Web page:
The only possible evidence of gender bias that remains are the incidents comprising Figueroa's hostile work environment claim, the "facially sex-neutral" incidents or acts, supra Part II.A n. 2. Yet, the first three events — the blanket party threat, the attempt to strike plaintiff with a car, and the defacing of plaintiff's car — involve physical violence or vandalism without any evidence of gender animus. As for the dead fish prank, Figueroa contended in opposing the motion for summary judgment that this connotes an unclean and unchaste woman and therefore gives rise to an inference of gender bias.
This incident, though it does carry the connotation of being dirty and unclean, was a practical joke — albeit harsh — that has been used on people of both genders, and different races. For example, inJones v. New York City Dep't of Correction, a dead fish was placed on the desk of an African American male, which he alleged was motivated by his race. No. 99 Civ. 10031, 2001 WL 262844, at *2 (S.D.N.Y. Mar. 15, 2001). In the movie The Godfather (Paramount Pictures 1980), a central character receives a package with a dead fish accompanied by a note that reads, "Luca Brasi sleeps with the fishes," i.e., Luca Brasi has been murdered and dumped into a river. Cf. Little et al. v. Nat'l Broadcasting Co., 210 F. Supp.2d 330, 362 (S.D.N.Y. 2002) (holding that numerous graphic and sexual jokes and the frequent comment "it smells like fish" around plaintiff was sufficient to infer gender animus). In this case, no comments were made to plaintiff in conjunction with the fish prank that would lead to the conclusion that it was motivated by her gender. Plaintiff does not allege that anything of this nature has happened to other women in the garage. Thus, the dead fish incident alone is insufficient as a matter of law to attribute a motivation for the harassment to her gender.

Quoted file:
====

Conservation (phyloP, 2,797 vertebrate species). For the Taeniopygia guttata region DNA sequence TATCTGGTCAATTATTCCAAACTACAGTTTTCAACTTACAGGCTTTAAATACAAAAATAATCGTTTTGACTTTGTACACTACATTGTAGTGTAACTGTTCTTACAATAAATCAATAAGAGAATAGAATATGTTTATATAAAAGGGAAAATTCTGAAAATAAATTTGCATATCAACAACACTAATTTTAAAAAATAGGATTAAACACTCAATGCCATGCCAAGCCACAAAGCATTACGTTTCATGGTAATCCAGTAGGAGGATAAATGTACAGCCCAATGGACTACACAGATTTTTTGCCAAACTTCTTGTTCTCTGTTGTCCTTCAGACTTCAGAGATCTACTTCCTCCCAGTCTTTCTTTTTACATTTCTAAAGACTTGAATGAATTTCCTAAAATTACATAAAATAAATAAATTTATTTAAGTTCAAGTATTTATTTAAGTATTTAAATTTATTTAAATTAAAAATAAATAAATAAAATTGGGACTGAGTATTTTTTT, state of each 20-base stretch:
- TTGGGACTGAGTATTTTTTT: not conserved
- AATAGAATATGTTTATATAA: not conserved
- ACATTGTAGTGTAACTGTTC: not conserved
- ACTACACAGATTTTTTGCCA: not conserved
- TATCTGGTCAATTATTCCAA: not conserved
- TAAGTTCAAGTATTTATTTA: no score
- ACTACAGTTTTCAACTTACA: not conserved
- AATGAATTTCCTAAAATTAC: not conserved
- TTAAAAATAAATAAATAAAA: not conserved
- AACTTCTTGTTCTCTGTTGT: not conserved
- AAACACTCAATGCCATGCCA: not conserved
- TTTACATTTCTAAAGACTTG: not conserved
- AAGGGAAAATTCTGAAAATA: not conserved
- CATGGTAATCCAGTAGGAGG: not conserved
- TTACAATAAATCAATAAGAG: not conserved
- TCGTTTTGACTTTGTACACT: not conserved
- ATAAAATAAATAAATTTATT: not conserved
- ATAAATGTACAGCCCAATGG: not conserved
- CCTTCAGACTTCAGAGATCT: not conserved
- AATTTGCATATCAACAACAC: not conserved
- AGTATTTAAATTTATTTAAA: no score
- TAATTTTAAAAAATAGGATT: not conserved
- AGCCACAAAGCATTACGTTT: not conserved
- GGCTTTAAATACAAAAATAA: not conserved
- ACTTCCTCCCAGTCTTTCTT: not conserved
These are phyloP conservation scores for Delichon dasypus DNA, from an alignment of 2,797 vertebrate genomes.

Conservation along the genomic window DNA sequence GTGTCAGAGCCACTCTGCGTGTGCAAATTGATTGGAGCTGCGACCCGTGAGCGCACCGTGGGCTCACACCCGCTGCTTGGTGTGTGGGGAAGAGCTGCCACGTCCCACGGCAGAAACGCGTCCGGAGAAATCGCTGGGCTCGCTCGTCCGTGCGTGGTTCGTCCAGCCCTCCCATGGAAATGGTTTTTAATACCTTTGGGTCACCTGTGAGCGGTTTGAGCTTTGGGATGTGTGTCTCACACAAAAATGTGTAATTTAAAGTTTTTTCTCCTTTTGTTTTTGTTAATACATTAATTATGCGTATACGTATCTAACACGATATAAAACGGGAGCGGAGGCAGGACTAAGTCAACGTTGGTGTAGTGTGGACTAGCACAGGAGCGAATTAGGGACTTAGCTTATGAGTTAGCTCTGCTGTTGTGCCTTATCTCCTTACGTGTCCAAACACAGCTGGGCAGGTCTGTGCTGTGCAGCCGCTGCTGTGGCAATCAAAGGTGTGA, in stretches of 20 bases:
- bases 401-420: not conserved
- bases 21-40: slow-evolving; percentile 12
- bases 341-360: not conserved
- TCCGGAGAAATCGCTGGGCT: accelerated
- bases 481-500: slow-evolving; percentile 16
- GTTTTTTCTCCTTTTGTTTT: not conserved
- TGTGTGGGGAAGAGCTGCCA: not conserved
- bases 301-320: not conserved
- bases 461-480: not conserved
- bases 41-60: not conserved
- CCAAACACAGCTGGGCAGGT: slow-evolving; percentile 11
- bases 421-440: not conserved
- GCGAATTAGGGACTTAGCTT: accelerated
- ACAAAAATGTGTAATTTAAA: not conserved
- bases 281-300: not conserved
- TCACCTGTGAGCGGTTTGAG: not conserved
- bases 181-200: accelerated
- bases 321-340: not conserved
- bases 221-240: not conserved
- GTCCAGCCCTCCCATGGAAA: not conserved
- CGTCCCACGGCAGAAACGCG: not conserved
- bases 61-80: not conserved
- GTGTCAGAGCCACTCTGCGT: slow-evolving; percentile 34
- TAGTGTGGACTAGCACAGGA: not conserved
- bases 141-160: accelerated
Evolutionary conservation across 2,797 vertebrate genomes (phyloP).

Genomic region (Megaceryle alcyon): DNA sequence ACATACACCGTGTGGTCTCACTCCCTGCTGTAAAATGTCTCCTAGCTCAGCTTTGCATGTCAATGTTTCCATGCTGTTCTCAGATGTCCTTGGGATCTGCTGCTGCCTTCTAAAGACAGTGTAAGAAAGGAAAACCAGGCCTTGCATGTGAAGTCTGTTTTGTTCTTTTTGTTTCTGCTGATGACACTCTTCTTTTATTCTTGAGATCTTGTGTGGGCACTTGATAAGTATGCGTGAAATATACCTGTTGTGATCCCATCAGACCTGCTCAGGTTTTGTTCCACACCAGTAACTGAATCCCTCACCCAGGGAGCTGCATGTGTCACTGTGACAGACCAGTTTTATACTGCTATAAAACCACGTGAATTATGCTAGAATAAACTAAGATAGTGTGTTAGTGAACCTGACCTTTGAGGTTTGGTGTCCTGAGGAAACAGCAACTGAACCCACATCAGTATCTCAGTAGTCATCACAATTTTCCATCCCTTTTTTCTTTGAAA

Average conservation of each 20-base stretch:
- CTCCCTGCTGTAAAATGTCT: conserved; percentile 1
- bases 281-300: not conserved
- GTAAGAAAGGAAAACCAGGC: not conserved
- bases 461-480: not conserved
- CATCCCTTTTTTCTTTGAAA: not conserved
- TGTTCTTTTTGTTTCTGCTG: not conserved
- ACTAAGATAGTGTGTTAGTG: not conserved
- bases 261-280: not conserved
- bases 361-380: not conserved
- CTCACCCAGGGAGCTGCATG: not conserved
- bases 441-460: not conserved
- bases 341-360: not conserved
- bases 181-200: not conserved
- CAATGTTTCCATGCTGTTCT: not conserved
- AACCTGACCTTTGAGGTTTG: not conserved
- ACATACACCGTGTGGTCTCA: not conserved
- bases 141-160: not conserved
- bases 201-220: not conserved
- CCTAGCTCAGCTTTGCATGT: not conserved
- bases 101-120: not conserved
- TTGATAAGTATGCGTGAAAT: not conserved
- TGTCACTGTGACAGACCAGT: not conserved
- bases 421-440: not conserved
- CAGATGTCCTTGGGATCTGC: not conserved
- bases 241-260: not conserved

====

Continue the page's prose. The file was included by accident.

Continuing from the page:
To the extent that Figueroa found all of these actions (the blanket party comment, the attempt to hit her with her car, the dead fish, and the vandalizing of her car) threatening, her recourse is with the authorities at the Sanitation Department and the police. Title VII is neither a civility code, nor a criminal statute. Instead, Title VII is meant to remedy a hostile work environment caused by gender-based harassment. Here, no purpose behind Title VII would be served by allowing plaintiff's case to proceed to trial. No rational juror, when faced with Figueroa's admissions that the events occurred "because [she is] Marilyn Figueroa" and her statements that she knew of no other reason why her coworkers might have treated her badly, could find for Figueroa on an essential element of her hostile work environment claim: that the treatment occurred because of her gender. Thus, summary judgment must be granted to defendant on this claim.
Defendant's motion for reconsideration of this Court's April 24, 2002 Opinion and Order is granted. Plaintiff's remaining claim of sexual harassment resulting in a hostile work environment is hereby dismissed. The Clerk of the Court is directed to close this case.